Relationship Therapy is a great way to assess the strength of your marriage or relationship. A committed relationship is not only emotionally satisfying, but it has physical benefits as well. Studies show that people who are married enjoy better health and live longer lives, in general, than those who remain single. According to a new study, simply being in a close relationship helps to reduce stress levels.
A Committed Relationship Reduces Stress Hormones
Not only can relationship therapy aid in improving your relationship, it’s also shown to reduce stress hormones. As well as a committed relationship. Researchers at the University of Chicago and Northwestern University put this theory to the test by measuring the stress responses of 500 male and female students in their late twenties. Some of these students were single and some were married or in a committed relationship. They were asked to take a computer test that would affect their future ability to get a job – as a way to measure their response to stress. After the test, they measured levels of the stress hormone cortisol, which rises when a person is under stress or intense pressure.
What did they find? In general, men had lower cortisol levels after taking the computer test than women. Even more interesting was the fact that single people of both sexes had higher cortisol levels than did students who were either married or in a committed relationship. It seems being in a committed relationship lowers cortisol levels – a known marker for stress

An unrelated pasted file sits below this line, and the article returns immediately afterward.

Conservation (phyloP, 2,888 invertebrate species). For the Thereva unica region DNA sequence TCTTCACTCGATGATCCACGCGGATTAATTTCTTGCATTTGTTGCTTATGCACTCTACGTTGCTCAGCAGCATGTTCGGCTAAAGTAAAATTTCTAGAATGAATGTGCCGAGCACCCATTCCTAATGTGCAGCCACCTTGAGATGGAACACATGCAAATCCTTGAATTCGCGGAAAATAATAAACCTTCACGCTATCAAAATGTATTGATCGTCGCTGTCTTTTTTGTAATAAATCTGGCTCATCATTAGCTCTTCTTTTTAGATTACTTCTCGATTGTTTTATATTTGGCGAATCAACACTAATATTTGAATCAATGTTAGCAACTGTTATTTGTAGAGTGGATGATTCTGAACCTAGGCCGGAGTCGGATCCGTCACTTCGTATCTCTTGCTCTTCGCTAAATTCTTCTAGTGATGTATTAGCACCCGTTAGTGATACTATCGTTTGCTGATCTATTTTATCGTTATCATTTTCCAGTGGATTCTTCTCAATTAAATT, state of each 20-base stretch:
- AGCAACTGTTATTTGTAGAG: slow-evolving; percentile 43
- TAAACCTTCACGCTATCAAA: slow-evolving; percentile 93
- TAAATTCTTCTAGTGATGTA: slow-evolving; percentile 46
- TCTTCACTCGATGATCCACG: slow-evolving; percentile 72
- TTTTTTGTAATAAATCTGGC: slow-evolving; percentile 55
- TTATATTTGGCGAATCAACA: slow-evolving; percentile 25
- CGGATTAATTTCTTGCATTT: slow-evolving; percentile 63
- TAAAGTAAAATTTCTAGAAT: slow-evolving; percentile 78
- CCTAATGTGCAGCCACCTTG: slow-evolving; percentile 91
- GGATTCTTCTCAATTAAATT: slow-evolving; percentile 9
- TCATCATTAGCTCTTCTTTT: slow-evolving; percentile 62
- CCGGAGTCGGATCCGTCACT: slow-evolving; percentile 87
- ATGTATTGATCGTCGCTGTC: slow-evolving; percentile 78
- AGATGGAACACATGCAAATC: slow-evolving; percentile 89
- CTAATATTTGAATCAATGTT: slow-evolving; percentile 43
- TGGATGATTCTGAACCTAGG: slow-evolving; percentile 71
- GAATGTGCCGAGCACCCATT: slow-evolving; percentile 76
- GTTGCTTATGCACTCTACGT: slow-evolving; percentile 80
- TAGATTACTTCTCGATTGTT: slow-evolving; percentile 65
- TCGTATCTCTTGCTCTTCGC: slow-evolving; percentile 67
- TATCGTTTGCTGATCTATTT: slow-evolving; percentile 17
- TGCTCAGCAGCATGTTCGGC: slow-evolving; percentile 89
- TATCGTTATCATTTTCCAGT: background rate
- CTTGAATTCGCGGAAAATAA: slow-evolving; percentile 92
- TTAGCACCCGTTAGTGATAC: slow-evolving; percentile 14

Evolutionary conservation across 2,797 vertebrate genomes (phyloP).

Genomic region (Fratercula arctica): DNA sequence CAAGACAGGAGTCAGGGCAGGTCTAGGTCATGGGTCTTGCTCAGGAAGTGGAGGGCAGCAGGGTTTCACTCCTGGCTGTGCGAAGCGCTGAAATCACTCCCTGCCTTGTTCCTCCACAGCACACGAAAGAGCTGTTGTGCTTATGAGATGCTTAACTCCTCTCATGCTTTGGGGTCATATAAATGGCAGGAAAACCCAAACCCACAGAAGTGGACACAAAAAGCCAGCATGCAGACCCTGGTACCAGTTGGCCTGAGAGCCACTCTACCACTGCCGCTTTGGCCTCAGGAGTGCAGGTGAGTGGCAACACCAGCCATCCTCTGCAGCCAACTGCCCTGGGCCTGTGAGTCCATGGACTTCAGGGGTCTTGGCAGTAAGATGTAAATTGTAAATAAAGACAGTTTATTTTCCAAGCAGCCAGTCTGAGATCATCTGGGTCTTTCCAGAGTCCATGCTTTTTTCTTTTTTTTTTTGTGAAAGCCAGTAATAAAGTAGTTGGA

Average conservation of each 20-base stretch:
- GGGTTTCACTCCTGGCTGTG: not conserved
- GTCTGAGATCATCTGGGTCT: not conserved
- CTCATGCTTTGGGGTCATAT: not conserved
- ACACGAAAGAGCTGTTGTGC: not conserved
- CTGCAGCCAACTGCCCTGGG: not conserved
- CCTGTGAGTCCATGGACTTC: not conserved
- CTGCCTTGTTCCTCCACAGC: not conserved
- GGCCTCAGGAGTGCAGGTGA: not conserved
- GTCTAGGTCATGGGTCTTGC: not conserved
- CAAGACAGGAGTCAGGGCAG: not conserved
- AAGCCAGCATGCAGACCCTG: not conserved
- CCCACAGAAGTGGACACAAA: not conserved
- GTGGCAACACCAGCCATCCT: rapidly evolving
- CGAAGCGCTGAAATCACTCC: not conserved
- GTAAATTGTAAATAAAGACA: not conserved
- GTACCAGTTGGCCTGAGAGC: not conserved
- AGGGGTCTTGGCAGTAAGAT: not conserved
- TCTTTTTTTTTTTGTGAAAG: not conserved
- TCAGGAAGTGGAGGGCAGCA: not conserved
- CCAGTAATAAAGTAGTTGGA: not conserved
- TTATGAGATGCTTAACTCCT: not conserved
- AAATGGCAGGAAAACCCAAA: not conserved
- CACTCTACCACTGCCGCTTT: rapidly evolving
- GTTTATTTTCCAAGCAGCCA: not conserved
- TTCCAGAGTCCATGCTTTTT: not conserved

A Committed Relationship Lowers Testosterone Levels in Men
Researchers also measured testosterone levels in these students and found that testosterone levels were lower in men in a committed relationship than they were in single men. Commitment seems to lower cortisol levels, as well as testosterone levels, in men. Relationship Therapy can also be a beneficial health factor.
Men and women who are in a committed relationship develop more effective ways to deal with stress. It’s also possible that being in a close relationship makes men and women feel more secure, which reduces their response to stressful situations. This may have health implications since high levels of stress hormones such as cortisol increase the risk of certain diseases. High levels of cortisol, known as the “fight-or-flight hormone, is associated with an increased risk of obesity, diabetes, and depression. No wonder people who are married live longer!
The Bottom Line?
Being in a committed relationship could help you be healthier and handle stress better. This further reinforces the fact that humans are basically social animals and function better in the company of other humans, especially in a committed relationship. Now, there’s some scientific evidence to back it up.
Call today and start relationship therapy. Be the brave one that steps out and looks at him or herself up close. Take an honest assessment and change those things that you feel are holding you back from a fuller and more aligned self. Call today at 407-967-1327.